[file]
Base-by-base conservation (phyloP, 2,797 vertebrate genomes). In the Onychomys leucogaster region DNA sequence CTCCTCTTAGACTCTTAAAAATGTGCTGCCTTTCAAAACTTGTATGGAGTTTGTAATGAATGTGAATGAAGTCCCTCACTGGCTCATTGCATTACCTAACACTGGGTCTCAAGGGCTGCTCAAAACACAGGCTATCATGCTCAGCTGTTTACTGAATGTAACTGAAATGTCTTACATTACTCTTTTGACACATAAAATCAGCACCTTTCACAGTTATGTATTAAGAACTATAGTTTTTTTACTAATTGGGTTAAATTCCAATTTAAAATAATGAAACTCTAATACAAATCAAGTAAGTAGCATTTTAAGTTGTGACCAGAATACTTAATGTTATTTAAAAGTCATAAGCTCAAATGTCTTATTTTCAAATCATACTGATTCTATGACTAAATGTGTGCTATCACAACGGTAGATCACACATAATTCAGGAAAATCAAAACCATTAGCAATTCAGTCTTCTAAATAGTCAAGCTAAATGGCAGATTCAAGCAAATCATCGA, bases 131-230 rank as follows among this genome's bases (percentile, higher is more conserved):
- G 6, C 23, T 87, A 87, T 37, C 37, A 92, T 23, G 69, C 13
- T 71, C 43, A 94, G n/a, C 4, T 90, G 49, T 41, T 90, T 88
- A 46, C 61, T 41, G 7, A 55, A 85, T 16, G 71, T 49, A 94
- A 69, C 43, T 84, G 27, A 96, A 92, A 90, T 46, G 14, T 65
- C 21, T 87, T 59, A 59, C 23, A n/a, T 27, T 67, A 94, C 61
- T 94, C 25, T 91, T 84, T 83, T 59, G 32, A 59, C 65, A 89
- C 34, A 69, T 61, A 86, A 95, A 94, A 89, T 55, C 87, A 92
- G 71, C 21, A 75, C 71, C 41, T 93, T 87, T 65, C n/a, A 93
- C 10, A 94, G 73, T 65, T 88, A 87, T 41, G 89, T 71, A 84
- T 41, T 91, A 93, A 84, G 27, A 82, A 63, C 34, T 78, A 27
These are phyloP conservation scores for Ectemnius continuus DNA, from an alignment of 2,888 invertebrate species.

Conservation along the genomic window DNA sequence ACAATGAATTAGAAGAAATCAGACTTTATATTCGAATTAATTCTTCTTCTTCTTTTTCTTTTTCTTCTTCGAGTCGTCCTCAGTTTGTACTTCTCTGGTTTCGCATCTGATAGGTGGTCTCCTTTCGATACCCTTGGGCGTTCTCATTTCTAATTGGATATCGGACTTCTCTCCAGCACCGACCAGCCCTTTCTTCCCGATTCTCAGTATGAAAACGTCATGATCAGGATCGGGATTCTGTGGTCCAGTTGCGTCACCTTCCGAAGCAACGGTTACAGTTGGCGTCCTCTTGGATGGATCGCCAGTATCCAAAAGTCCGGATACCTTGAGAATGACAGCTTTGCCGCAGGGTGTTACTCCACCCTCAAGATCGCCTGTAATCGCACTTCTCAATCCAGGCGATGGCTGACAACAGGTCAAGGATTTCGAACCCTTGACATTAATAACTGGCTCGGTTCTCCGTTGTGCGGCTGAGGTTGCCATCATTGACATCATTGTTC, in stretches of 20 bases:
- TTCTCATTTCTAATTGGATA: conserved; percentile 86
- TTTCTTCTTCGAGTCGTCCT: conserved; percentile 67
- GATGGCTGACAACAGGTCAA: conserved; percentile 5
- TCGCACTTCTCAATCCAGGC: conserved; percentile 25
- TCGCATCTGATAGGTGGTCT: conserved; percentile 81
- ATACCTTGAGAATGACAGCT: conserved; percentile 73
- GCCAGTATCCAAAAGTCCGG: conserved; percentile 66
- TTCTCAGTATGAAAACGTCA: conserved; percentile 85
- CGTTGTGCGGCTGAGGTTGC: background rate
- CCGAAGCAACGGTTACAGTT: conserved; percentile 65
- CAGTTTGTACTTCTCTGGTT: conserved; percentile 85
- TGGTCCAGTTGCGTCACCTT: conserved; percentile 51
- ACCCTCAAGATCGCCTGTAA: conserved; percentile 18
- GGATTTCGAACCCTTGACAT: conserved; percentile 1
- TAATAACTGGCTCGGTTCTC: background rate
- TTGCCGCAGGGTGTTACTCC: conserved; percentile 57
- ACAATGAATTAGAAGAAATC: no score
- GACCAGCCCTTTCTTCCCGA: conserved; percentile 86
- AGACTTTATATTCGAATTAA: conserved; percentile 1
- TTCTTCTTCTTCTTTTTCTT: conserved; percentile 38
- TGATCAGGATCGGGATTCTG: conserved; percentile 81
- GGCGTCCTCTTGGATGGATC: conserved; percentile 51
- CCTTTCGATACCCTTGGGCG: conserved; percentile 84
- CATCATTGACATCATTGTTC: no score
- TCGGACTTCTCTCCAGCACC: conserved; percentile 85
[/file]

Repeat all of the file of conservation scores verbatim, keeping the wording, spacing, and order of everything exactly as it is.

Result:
Base-by-base conservation (phyloP, 2,797 vertebrate genomes). In the Onychomys leucogaster region DNA sequence CTCCTCTTAGACTCTTAAAAATGTGCTGCCTTTCAAAACTTGTATGGAGTTTGTAATGAATGTGAATGAAGTCCCTCACTGGCTCATTGCATTACCTAACACTGGGTCTCAAGGGCTGCTCAAAACACAGGCTATCATGCTCAGCTGTTTACTGAATGTAACTGAAATGTCTTACATTACTCTTTTGACACATAAAATCAGCACCTTTCACAGTTATGTATTAAGAACTATAGTTTTTTTACTAATTGGGTTAAATTCCAATTTAAAATAATGAAACTCTAATACAAATCAAGTAAGTAGCATTTTAAGTTGTGACCAGAATACTTAATGTTATTTAAAAGTCATAAGCTCAAATGTCTTATTTTCAAATCATACTGATTCTATGACTAAATGTGTGCTATCACAACGGTAGATCACACATAATTCAGGAAAATCAAAACCATTAGCAATTCAGTCTTCTAAATAGTCAAGCTAAATGGCAGATTCAAGCAAATCATCGA, bases 131-230 rank as follows among this genome's bases (percentile, higher is more conserved):
- G 6, C 23, T 87, A 87, T 37, C 37, A 92, T 23, G 69, C 13
- T 71, C 43, A 94, G n/a, C 4, T 90, G 49, T 41, T 90, T 88
- A 46, C 61, T 41, G 7, A 55, A 85, T 16, G 71, T 49, A 94
- A 69, C 43, T 84, G 27, A 96, A 92, A 90, T 46, G 14, T 65
- C 21, T 87, T 59, A 59, C 23, A n/a, T 27, T 67, A 94, C 61
- T 94, C 25, T 91, T 84, T 83, T 59, G 32, A 59, C 65, A 89
- C 34, A 69, T 61, A 86, A 95, A 94, A 89, T 55, C 87, A 92
- G 71, C 21, A 75, C 71, C 41, T 93, T 87, T 65, C n/a, A 93
- C 10, A 94, G 73, T 65, T 88, A 87, T 41, G 89, T 71, A 84
- T 41, T 91, A 93, A 84, G 27, A 82, A 63, C 34, T 78, A 27
These are phyloP conservation scores for Ectemnius continuus DNA, from an alignment of 2,888 invertebrate species.

Conservation along the genomic window DNA sequence ACAATGAATTAGAAGAAATCAGACTTTATATTCGAATTAATTCTTCTTCTTCTTTTTCTTTTTCTTCTTCGAGTCGTCCTCAGTTTGTACTTCTCTGGTTTCGCATCTGATAGGTGGTCTCCTTTCGATACCCTTGGGCGTTCTCATTTCTAATTGGATATCGGACTTCTCTCCAGCACCGACCAGCCCTTTCTTCCCGATTCTCAGTATGAAAACGTCATGATCAGGATCGGGATTCTGTGGTCCAGTTGCGTCACCTTCCGAAGCAACGGTTACAGTTGGCGTCCTCTTGGATGGATCGCCAGTATCCAAAAGTCCGGATACCTTGAGAATGACAGCTTTGCCGCAGGGTGTTACTCCACCCTCAAGATCGCCTGTAATCGCACTTCTCAATCCAGGCGATGGCTGACAACAGGTCAAGGATTTCGAACCCTTGACATTAATAACTGGCTCGGTTCTCCGTTGTGCGGCTGAGGTTGCCATCATTGACATCATTGTTC, in stretches of 20 bases:
- TTCTCATTTCTAATTGGATA: conserved; percentile 86
- TTTCTTCTTCGAGTCGTCCT: conserved; percentile 67
- GATGGCTGACAACAGGTCAA: conserved; percentile 5
- TCGCACTTCTCAATCCAGGC: conserved; percentile 25
- TCGCATCTGATAGGTGGTCT: conserved; percentile 81
- ATACCTTGAGAATGACAGCT: conserved; percentile 73
- GCCAGTATCCAAAAGTCCGG: conserved; percentile 66
- TTCTCAGTATGAAAACGTCA: conserved; percentile 85
- CGTTGTGCGGCTGAGGTTGC: background rate
- CCGAAGCAACGGTTACAGTT: conserved; percentile 65
- CAGTTTGTACTTCTCTGGTT: conserved; percentile 85
- TGGTCCAGTTGCGTCACCTT: conserved; percentile 51
- ACCCTCAAGATCGCCTGTAA: conserved; percentile 18
- GGATTTCGAACCCTTGACAT: conserved; percentile 1
- TAATAACTGGCTCGGTTCTC: background rate
- TTGCCGCAGGGTGTTACTCC: conserved; percentile 57
- ACAATGAATTAGAAGAAATC: no score
- GACCAGCCCTTTCTTCCCGA: conserved; percentile 86
- AGACTTTATATTCGAATTAA: conserved; percentile 1
- TTCTTCTTCTTCTTTTTCTT: conserved; percentile 38
- TGATCAGGATCGGGATTCTG: conserved; percentile 81
- GGCGTCCTCTTGGATGGATC: conserved; percentile 51
- CCTTTCGATACCCTTGGGCG: conserved; percentile 84
- CATCATTGACATCATTGTTC: no score
- TCGGACTTCTCTCCAGCACC: conserved; percentile 85